And no, it's not just because of the tax-free environmentApril 15, 2015 9:29
Freej goes to the theater
Lammtara announced that a stage production of Freej, the UAE’s first homegrown animated series, will begin on January 8.
December 9, 2008 10:31 by kippreport
It’s like the Spice Girls all over again. Those funny little women with annoying voices are going to be on the stage. Lammtara, the company behind the animated television series Freej, announced last month that in partnership with Dubai-based production company JBM (it’s based in the office next door) they will produce Freej Folklore, which they are touting as “the largest Arab theatrical production in the Middle East.”
The show’s nine-day run at Dubai’s Madinat Jumeirah, starting on January 8, is part of the Dubai Shopping Festival, and is sponsored by property developer Nakheel.
Mohammed Saeed Harib, Lammtara’s founder and the production’s director, calls Freej Folklore “a breathtaking combination of dance, music, animation and theater that presents the audience with a magnificent celebration of Arab culture and history.”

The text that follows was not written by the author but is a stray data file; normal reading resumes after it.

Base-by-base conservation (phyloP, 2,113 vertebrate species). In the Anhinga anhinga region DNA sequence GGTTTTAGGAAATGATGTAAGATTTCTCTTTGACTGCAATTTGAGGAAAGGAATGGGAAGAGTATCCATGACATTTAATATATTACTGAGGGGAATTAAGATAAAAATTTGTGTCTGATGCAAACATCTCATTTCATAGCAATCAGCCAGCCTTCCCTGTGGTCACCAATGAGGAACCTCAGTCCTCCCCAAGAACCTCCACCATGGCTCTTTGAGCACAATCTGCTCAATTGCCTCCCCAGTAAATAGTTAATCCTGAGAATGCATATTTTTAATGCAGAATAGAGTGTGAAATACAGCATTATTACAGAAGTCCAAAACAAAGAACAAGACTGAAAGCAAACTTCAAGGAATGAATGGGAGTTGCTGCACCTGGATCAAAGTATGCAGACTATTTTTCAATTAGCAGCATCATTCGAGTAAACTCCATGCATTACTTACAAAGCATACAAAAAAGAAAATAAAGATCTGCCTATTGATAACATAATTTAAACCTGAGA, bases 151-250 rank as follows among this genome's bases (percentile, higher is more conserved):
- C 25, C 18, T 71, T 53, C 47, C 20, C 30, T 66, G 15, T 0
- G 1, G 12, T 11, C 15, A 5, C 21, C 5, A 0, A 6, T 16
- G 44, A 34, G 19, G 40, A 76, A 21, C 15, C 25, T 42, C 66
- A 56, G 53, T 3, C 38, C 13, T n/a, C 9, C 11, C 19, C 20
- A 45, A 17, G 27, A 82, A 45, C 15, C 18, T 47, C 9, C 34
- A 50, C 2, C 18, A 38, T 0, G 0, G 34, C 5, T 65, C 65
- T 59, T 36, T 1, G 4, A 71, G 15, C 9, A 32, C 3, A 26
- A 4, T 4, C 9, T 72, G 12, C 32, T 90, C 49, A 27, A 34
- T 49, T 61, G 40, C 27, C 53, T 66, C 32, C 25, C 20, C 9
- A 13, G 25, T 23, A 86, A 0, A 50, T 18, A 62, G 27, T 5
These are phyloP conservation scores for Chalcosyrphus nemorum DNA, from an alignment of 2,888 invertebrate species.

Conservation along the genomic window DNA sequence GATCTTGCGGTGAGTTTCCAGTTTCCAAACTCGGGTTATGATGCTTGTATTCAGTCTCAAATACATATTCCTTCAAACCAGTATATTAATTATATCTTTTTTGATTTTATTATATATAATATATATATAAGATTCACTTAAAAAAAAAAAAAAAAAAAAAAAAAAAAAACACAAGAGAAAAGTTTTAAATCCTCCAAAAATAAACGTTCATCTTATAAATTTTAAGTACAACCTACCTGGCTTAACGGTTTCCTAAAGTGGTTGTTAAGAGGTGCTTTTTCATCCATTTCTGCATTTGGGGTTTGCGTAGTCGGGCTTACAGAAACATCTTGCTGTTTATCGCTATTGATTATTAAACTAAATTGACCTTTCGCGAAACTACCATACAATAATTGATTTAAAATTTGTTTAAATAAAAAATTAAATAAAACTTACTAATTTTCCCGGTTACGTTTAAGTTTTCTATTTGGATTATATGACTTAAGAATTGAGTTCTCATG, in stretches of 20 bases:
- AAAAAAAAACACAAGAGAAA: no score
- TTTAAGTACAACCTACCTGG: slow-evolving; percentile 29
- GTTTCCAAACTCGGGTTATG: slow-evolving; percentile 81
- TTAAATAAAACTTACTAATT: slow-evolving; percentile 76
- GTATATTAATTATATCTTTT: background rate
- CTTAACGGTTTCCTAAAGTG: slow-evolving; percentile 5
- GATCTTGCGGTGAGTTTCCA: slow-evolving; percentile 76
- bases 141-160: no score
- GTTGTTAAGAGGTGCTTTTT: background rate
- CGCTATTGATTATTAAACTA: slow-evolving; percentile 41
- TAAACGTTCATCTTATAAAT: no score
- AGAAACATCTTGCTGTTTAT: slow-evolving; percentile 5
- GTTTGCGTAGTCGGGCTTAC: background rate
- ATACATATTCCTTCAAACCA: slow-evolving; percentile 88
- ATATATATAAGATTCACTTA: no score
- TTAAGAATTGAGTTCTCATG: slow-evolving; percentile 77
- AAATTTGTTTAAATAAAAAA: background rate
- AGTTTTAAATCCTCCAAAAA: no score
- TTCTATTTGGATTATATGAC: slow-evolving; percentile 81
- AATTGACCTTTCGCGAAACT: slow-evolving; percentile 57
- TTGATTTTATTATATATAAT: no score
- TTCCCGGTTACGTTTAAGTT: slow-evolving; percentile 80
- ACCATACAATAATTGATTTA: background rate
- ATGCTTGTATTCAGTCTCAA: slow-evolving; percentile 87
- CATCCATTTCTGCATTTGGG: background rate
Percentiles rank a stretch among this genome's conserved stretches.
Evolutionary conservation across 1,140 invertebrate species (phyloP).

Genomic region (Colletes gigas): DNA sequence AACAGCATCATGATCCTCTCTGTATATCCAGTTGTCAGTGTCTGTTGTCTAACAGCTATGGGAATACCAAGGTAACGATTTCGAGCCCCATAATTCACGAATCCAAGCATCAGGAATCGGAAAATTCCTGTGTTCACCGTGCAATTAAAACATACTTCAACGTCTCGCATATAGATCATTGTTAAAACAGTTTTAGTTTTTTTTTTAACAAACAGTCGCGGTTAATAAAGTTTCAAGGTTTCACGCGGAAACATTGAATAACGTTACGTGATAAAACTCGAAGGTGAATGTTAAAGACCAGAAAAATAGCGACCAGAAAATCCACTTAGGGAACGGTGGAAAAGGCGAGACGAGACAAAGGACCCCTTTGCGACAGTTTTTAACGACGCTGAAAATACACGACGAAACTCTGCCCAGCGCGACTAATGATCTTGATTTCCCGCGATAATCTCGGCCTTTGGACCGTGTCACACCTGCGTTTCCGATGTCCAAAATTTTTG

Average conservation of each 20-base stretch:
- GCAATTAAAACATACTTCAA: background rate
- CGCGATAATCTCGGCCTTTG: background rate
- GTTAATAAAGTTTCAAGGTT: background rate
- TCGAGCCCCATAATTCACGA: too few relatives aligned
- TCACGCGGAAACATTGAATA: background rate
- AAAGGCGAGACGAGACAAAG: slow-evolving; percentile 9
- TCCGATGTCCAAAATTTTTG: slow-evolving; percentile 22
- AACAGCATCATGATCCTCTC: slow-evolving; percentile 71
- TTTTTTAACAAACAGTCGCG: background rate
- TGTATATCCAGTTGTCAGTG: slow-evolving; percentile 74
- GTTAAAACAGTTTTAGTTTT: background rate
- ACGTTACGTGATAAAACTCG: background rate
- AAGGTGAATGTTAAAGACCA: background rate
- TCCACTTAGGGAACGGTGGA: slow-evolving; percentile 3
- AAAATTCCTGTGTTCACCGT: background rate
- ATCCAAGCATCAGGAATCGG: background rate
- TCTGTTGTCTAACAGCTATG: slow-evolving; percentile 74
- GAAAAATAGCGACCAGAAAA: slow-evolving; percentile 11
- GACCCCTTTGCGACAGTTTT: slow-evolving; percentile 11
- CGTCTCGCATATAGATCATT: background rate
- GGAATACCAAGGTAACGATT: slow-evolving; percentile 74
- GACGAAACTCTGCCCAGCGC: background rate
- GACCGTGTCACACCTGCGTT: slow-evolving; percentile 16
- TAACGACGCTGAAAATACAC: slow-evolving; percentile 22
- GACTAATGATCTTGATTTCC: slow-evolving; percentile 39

One insider simply called it, “the Arabic Riverdance.”
Benjamin Monie, the co-founder of JBM and the executive producer of the show, says, “Freej Folklore is a mix of live, virtual, animation, film, light and acrobatic performance.”
More than 300 people are involved in Folklore’s production, with dancers flown in from France. Asked about the show’s claim to be the biggest Arabic stage production, Harib says, “It’s not about how much we are spending – although I’m pretty sure we are spending the most [of any stage show in the region]. It’s about the technical staff, and the cast and the ensemble, if you include the cartoon characters. Let’s not forget them.”
He says that although nothing is concrete, the team behind Freej Folklore would like to take the show on the road after its run in Dubai.
“If people are not coming here, we will take the show to them,” he says. “I think it is a great advertising show for Dubai and the region.”
Fortifying the comparison with Michael Flatley’s Irish step dancing show Riverdance, Harib says, “Every time I go to a country, I realize that every country has its own show that is running all year round and introduces you to the culture.”
Perhaps the world could be introduced to the UAE’s culture through a troupe of French dancers and four squat, animated grannies in burqas. –AA
First seen in Communicate magazine.